The special counsel overseeing the investigation into Russia's role in the 2016 election is interviewing senior intelligence officials to determine whether President Trump attempted to obstruct justice, officials said. (Patrick Martin,McKenna Ewen/The Washington Post)

Last month President Trump apparently told the Russians he fired FBI director James B. Comey to relieve pressure on him. Except, in firing Comey, Trump has upped the pressure cooker he's in by a factor of 10.

“I'm not under investigation,” Trump then told the Russian foreign minister in the Oval Office, according to the New York Times.

Now, it appears he is.

The Washington Post reported Wednesday that special counsel Robert S. Mueller III is investigating Trump for possible obstruction of justice, related to Comey's testimony alleging that Trump tried to interfere in some of the FBI's Russia investigations.

Until recently, the FBI's investigation had focused on Russia meddling in the presidential campaign and whether Trump's campaign helped. We knew the investigation was looking into Trump's adviser and son-in-law Jared Kushner, but we had no idea how much higher it would go. Now, that investigation has branched out into obstruction into its first investigation. And the spotlight on the obstruction case is entirely on the president himself.

This is the great irony for Trump, an irony he doesn't seem to have comprehended: When he feels backed into a corner, he lashes out in politically inadvisable ways that often makes his life much more difficult. But he can't seem to stop doing it.

As a candidate behind in the polls, Trump lurched at Hillary Clinton in a way that gave her supporters leverage to claim Trump wasn't supportive of women. As a president who watched health-care legislation stall in the House of Representatives, he blamed conservatives in a way that fractured his delicate relationship with Congress. When he tweeted about an impending court decision on his travel ban, a federal court used that against him.

Some of that still worked out for him, some of it hasn't.

But when Trump feels encroached by a serious and multipronged legal investigation, lashing out attracts a different set of consequences for the president: Legal ones that directly threaten him.

“He expanded [the pressure he's in] considerably,” said Jeffrey Jacobovitz, a white collar lawyer who represented officials in the Clinton White House and now is with Arnall Golden Gregory LLP. "That, combined with the recent emoluments clause lawsuits, really leads to the perception of a wall around him." (We'll get to the emoluments lawsuits in a minute. )

Jacobovitz doesn't think it's a coincidence that, last week, a friend of the president said Trump was considering firing Mueller. (A consideration the White House didn't deny: They later said Trump has “no intention” of firing Mueller.)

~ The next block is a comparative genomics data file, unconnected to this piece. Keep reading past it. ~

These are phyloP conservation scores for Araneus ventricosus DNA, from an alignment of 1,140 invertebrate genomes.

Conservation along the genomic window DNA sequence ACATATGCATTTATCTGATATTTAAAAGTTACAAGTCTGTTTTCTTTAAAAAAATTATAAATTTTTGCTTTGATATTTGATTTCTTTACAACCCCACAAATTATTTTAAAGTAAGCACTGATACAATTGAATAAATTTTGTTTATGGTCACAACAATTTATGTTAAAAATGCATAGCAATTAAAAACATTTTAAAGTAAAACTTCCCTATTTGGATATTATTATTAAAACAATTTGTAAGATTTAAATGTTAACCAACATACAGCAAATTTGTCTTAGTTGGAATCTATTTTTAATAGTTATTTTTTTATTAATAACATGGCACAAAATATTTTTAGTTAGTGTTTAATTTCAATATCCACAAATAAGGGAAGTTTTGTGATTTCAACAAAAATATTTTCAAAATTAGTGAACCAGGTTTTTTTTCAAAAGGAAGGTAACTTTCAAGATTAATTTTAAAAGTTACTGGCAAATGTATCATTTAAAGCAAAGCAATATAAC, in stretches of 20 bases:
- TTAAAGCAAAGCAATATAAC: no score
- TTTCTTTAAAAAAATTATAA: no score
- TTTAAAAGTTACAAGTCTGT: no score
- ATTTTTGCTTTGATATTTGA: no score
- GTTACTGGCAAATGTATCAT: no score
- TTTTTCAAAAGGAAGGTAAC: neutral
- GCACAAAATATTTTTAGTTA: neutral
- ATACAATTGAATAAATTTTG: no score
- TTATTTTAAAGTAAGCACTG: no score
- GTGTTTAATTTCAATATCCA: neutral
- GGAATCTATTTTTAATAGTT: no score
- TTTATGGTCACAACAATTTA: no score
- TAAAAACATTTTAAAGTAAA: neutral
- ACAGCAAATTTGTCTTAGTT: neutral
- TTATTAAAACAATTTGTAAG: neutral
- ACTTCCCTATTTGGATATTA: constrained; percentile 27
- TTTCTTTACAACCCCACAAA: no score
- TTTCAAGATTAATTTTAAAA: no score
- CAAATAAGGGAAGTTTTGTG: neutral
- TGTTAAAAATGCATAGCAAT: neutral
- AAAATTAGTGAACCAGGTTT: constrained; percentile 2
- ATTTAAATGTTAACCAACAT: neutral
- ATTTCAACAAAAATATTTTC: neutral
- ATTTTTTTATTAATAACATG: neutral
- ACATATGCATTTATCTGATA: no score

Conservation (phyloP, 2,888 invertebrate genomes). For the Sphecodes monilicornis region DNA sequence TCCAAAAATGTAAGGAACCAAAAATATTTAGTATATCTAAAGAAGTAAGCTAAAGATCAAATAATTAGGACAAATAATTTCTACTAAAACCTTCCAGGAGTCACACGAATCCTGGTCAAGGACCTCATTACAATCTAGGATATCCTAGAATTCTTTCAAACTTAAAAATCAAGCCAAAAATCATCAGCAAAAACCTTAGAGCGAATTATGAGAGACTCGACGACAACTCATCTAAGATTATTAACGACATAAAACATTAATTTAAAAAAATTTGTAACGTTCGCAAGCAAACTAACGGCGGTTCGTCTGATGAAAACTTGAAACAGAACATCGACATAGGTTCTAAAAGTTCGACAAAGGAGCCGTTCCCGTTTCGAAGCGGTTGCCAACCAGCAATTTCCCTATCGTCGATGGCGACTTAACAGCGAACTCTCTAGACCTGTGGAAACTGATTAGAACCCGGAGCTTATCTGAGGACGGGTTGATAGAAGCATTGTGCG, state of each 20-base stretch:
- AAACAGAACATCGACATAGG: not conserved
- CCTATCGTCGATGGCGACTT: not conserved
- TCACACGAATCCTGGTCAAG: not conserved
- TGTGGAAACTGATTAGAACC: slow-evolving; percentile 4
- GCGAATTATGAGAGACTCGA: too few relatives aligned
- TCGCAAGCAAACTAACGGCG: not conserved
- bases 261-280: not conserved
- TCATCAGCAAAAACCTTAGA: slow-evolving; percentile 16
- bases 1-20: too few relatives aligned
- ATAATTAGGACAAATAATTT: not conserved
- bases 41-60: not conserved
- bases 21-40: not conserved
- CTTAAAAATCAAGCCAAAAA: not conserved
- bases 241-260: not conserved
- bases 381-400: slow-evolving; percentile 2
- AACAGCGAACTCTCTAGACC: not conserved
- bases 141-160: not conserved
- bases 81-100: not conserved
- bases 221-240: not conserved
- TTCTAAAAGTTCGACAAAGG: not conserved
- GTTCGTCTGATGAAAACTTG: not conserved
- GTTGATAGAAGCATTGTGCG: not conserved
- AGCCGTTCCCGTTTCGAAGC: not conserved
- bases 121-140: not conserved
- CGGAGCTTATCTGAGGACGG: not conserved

A few days later, sources with knowledge of the closed-door special counsel investigation leaked to The Post that Trump himself is under investigation. That's a shocking development.

But making the scope public is like a buffer for Mueller's job security — and it could act as a buffer to try to save the president from himself.

“Now it's clear that he's being investigated, it makes it even more difficult to fire Mueller,” Jacobovitz said, “because it looks like he's trying to terminate an investigation against himself. ... It would be political suicide.”

If Trump were to follow through on his natural instinct to lash out and fire Mueller, he would have little support. Pretty much everyone who's anyone in Washington has made clear they think it'd be a terrible, terrible idea for Trump to sack Mueller.

“I think the best advice is to let Robert Mueller do his job,” House Speaker Paul D. Ryan (R-Wis.) told reporters on Tuesday.

For how Trump could, feasibly, fire Mueller, here's a flow chart by Washington Post's Philip Bump, who explains the process in detail here:

That doesn't mean Trump will keep his head down. Especially since things could get even worse for him on the legal front.

Attorneys general for Maryland and the District of Columbia have filed a lawsuit against the president, alleging he's violated the emoluments clause of the Constitution by not fully separating himself from his business. (He retains an ownership stake in the business his sons run.) So has a government watchdog advocacy group. And nearly 200 Democratic members of Congress will soon file a similar lawsuit.

If any one of those gets traction in the courts (and Jacobovitz thinks one will), Trump could be investigated for his personal finances as well as his actions as president. Oh, and Mueller's investigation is also reportedly looking into unexplained “broad financial crimes.”

Add it all up and you have a president who could soon be under attack on multiple legal fronts. Trump's go-to move when he feels under attack is to respond in a way that exacerbates the situation. That's why there's an obstruction of justice investigation in the first place.

At this point, the president has boxed himself into a corner where following his instincts could make his life exponentially worse.